A lottery is a form of gambling in which numbers are drawn at random to determine a winner. The winnings may be cash, prizes, services or real estate. The probability of winning the lottery is very low, but it can be fun to play. The history of lotteries dates back to ancient times, and they continue to be popular today.

Despite their ubiquity, lotteries are controversial. They raise questions about the morality of promoting gambling and its impact on society. Lotteries also attract criticism for supposedly preying on the poor, and they are often criticized for the high cost of promotion and advertising. Nonetheless, the popularity of lotteries has remained consistent, even in states with relatively good fiscal health.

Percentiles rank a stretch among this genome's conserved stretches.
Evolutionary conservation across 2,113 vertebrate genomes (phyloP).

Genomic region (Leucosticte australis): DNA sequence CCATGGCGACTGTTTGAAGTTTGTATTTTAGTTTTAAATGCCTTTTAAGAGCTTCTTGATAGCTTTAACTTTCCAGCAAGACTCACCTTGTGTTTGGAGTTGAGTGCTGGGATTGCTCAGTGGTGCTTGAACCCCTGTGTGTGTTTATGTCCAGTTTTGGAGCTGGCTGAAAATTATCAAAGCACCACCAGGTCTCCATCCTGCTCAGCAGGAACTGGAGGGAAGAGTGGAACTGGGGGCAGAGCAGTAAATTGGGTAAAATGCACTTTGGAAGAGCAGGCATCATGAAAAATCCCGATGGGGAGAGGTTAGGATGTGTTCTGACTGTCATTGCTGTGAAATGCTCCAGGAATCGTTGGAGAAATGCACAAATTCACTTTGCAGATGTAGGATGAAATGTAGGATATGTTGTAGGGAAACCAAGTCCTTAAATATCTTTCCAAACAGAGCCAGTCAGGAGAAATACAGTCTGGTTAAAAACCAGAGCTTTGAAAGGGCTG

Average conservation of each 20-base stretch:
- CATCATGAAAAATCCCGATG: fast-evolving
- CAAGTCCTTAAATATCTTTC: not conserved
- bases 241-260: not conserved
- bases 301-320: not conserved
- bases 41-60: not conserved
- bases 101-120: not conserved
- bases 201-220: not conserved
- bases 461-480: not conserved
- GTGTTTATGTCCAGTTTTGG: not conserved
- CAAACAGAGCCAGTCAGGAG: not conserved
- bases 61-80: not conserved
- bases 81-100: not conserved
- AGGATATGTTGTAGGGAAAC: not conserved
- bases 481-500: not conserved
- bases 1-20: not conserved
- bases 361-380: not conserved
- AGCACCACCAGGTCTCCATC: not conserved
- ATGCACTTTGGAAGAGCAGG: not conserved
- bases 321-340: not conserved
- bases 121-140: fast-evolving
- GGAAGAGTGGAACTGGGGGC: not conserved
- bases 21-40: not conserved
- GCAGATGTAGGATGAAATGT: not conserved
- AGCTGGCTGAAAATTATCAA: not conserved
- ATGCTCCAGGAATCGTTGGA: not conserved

Many state governments use the lottery to promote public services and stimulate economic growth. They establish a monopoly for the lottery by statute and create an agency or corporation to run it (as opposed to licensing a private firm in return for a share of the profits). In most cases, the new lottery begins operations with a modest number of relatively simple games. The steady demand for additional revenues, however, drives the lottery to progressively expand its offerings and the number of players.

Ultimately, the lottery is a classic example of policymaking done piecemeal and incrementally, with little general oversight or evaluation. Thus, the initial decisions about whether to adopt a lottery and its structure are soon overtaken by the continuing evolution of the industry, and state officials find themselves operating at cross-purposes with the larger public interest.